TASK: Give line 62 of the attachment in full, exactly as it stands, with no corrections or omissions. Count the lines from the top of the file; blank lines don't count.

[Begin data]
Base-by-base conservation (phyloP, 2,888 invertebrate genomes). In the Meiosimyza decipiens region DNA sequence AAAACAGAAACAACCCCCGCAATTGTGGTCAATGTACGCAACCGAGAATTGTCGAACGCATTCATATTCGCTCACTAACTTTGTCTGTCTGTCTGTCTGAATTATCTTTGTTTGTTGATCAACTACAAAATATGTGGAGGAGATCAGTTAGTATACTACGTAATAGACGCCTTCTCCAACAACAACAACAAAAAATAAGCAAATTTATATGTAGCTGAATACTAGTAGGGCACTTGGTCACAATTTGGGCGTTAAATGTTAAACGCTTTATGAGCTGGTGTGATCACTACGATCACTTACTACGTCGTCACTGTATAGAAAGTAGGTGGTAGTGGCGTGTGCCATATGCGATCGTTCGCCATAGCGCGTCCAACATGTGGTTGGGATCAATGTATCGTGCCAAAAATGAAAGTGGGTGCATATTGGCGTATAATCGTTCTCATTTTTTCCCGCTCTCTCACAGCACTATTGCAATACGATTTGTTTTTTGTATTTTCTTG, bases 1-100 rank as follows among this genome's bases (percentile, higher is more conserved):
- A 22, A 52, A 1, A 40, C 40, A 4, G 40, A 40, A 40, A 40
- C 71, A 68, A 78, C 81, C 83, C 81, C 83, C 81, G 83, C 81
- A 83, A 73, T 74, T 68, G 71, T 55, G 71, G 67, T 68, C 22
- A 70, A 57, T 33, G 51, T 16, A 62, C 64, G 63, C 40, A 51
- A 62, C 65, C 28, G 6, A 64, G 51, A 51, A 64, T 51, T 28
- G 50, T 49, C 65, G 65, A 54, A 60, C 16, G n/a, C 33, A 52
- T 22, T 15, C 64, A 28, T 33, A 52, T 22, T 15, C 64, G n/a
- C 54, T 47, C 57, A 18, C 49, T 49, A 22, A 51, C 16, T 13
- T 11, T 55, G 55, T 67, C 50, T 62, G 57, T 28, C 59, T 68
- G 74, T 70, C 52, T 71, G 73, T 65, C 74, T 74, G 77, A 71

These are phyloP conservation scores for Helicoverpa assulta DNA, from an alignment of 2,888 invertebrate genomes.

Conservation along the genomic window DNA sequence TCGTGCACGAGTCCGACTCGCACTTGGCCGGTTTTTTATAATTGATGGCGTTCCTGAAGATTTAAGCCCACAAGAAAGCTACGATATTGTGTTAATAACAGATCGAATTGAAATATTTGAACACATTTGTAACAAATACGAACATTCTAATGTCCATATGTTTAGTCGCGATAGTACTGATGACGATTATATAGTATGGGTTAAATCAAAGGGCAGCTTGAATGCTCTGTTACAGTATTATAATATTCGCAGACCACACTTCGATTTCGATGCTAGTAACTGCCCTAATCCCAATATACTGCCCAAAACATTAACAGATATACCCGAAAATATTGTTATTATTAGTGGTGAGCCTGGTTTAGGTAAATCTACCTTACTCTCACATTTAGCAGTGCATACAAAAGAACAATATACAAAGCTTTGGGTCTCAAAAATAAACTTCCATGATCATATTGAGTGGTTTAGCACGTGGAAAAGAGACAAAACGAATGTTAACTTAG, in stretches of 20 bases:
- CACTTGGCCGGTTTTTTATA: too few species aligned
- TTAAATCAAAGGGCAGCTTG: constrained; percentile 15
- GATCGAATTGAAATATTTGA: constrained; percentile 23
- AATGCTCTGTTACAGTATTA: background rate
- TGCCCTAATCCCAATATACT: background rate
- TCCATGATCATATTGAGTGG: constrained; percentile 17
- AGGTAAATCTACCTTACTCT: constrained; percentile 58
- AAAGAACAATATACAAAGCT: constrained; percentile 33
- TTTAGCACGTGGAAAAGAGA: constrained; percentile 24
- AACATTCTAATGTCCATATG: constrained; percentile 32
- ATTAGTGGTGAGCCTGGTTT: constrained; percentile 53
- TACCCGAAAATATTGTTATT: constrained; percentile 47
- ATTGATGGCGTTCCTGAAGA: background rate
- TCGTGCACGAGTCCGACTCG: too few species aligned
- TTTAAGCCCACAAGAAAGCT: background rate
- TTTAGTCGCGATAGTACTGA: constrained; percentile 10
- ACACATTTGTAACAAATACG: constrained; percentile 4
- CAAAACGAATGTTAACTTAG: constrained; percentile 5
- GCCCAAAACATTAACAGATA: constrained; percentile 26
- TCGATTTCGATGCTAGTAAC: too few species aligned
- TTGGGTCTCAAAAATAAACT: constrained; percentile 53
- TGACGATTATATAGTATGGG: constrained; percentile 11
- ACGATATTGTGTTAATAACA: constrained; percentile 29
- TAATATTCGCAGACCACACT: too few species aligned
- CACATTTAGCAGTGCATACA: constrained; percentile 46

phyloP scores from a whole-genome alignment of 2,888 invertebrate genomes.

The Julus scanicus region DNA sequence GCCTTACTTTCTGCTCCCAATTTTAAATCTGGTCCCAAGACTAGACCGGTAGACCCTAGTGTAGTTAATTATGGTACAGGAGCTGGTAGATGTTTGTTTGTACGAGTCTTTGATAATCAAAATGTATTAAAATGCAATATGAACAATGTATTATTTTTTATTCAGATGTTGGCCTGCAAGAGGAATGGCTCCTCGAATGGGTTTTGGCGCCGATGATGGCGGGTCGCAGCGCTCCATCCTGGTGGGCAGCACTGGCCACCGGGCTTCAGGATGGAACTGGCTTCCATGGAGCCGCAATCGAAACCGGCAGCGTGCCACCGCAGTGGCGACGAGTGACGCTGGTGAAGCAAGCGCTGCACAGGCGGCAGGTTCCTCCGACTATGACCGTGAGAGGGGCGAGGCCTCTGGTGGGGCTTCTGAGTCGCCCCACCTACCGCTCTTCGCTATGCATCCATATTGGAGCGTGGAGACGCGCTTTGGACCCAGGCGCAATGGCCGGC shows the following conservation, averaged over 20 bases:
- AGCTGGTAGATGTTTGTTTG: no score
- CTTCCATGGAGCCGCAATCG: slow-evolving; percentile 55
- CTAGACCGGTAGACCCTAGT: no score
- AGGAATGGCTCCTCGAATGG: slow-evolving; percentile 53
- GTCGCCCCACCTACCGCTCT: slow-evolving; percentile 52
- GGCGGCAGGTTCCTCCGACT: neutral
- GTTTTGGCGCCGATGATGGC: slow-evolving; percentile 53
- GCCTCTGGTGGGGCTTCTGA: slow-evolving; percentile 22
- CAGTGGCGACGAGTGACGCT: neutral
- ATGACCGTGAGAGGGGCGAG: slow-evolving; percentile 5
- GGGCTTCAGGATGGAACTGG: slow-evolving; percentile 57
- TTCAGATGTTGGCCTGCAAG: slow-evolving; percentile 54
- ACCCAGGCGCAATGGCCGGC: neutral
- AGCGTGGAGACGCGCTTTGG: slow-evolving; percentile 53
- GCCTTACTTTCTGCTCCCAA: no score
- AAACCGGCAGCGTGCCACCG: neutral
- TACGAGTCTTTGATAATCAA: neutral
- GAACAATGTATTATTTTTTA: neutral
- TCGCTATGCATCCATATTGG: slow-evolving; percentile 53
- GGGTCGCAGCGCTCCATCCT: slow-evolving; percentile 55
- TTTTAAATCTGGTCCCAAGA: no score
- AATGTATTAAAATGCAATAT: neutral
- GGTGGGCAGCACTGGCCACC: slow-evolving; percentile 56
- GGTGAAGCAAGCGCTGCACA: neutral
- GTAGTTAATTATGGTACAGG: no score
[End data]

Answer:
- AATGTATTAAAATGCAATAT: neutral